We All Live In A Croissant-Shaped Giant Bubble, Say Astronomers – Forbes

Posted: March 26, 2020 at 5:53 am

Is this what the heliosphere looks like? New research suggests so. The size and shape of the ... [+] magnetic "force field" that protects our solar system from deadly cosmic rays has long been debated by astrophysicists.

Physicistshave revealed a refined new model of the heliospherethe vast region around the Sun extending more than twice as far as Plutothat depicts it as a crescent-shaped magnetic force-field resembling a freshly baked croissant.

Its the region of space that the Sun commands; its sphere of influence. Its the extent of the solar windcharged particles spewed-out by the Sunthat extends far past the orbits of the planets, creating a bubble around the Sun that accompanies it in its journey through interstellar space. At the edges of the heliosphere is where the solar wind meets the interstellar wind. It casts a magnetic force field around all the planets, deflecting charged particles that would otherwise get into the solar system ... and destroy DNA.

Thats controversial. Until recently, the consensus was that the shape of the heliosphere is comet-like. Its long been thought that the heliosphere stretches behind the solar system, creating a comet-like shapewith a round nose on one side and a long tail extending in the opposite direction. However, its also been described as a beachball-shape. However, according to Merav Opher, professor of astronomy and researcher at Boston UniversitysCenter for Space Physics, and her coauthor James Drake of the University of Maryland, the helio-sphere should really now be called the helio-crescent.

This graphic shows the position of NASA's Voyager 1 and Voyager 2 probes, outside of the ... [+] heliosphere, a protective bubble created by the Sun that extends well past the orbit of Pluto.

Opher and Drakes original paper in 2015 used data from NASAs Voyager 1 spacecraft, which crossed the boundary from heliosphere to interstellar space in May 2012. They identified two giant jets of material shooting backwards over the north and south poles of the Sun that curve around in two relatively short tails toward the back; a heliosphere that looks a lot more like a crescent moon than a comet.

A new simulation of the heliosphere the magnetic bubble surrounding the sun shows it to have two ... [+] relatively short jets streaming away from the nose.

Opher and Drakes research was controversial. It was very contentious, she says. I was getting bashed at every conference! But I stuck to my guns. However, in 2017 another model was proposed by scientists working on NASAs Cassini mission at Saturn. It stated that the heliosphere is much more compact and rounded than previously thoughtsomething like a beach ball.

Many other stars show tails that trail behind them like a comets tail, supporting the idea that our ... [+] solar system has one too. However, new evidence from NASAs Cassini, Voyager and Interstellar Boundary Explorer missions suggest that the trailing end of our solar system may not be stretched out in a long tail. From top left and going counter clockwise, the stars shown are LLOrionis, BZ Cam and Mira.

Its Opher and Drakes refined theory, with colleagues Avi Loeb of Harvard University and Gabor Toth of the University of Michiganoutlined in a new paper published in Nature Astronomythat two jets extend downstream from the nose rather than a single fade-away tail. Their new 3D model of the heliospheredeveloped on NASAs Pleiades supercomputer and supported by NASA and by the Breakthrough Prize Foundationreconciles their croissant model with the beach ball model. It does so by distinguishing between the solar wind and incoming neutral particles that drift into the solar system; the latter get much hotter so have an outsized influence on the shape of the heliosphere. However, there is still uncertainty; it depends on exactly how you define the edge of the heliosphere.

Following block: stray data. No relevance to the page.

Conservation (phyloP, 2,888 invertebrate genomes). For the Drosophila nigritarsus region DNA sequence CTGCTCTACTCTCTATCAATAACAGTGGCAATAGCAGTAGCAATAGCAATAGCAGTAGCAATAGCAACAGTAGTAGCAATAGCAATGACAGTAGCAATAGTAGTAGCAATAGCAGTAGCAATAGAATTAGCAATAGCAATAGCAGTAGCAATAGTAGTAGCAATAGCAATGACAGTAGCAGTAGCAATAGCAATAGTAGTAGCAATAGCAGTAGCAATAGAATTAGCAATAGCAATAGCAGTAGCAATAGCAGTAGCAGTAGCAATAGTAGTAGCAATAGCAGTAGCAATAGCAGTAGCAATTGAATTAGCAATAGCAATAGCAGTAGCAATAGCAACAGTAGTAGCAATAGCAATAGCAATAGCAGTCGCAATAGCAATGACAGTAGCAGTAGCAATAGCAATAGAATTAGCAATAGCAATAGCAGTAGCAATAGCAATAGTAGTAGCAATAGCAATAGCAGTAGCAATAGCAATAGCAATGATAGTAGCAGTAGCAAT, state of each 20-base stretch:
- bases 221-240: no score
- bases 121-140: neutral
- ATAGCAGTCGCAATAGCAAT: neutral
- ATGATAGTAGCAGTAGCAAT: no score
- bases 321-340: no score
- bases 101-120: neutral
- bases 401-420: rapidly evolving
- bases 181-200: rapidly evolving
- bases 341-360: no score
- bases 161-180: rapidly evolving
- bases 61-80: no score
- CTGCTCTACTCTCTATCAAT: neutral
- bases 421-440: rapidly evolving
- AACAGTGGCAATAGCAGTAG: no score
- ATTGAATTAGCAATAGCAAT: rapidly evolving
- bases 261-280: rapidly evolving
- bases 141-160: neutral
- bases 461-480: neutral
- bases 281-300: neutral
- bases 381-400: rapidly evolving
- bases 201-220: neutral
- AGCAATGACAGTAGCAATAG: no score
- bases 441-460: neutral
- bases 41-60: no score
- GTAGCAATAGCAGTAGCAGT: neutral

This artists impression shows the view from the surface of one of the planets in the TRAPPIST-1 ... [+] system.

The solar wind and the heliosphere could be key ingredients in the recipe for life in the Milky Way and beyond. "If we want to understand our environment we'd better understand all the way through this heliosphere," says Loeb, Opher's collaborator. Researchers studying exoplanets are keen to compare the Suns heliosphere with those around other stars. Theres also the DNA-shredding interstellar particles, which actually could have helped drive the genetic mutations that led to life like us, says Loeb. "At the right amount, they introduce changes, mutations that allow an organism to evolve and become more complex," he says. "There is always a delicate balance when dealing with life as we know it. Too much of a good thing is a bad thing," says Loeb.

Starting in the early 2030s, the Interstellar Probe would exit the solar system.

We need to explore the sea of space between our Sun and other potentially habitable systems. For now, all we have are the fading 40 year old science instruments on Voyager 1 and Voyager 2. Cue plans for the Interstellar Probe, a spacecraft that could launch in the 2030s and go farther and faster than any spacecraft before it to help us understand our home in the galaxy. It would start exploring the edge of the heliosphere 10 or 15 years after that. With the Interstellar Probe we hope to solve at least some of the innumerous mysteries that Voyagers started uncovering, says Opher.

Wishing you clear skies and wide eyes.

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We All Live In A Croissant-Shaped Giant Bubble, Say Astronomers - Forbes

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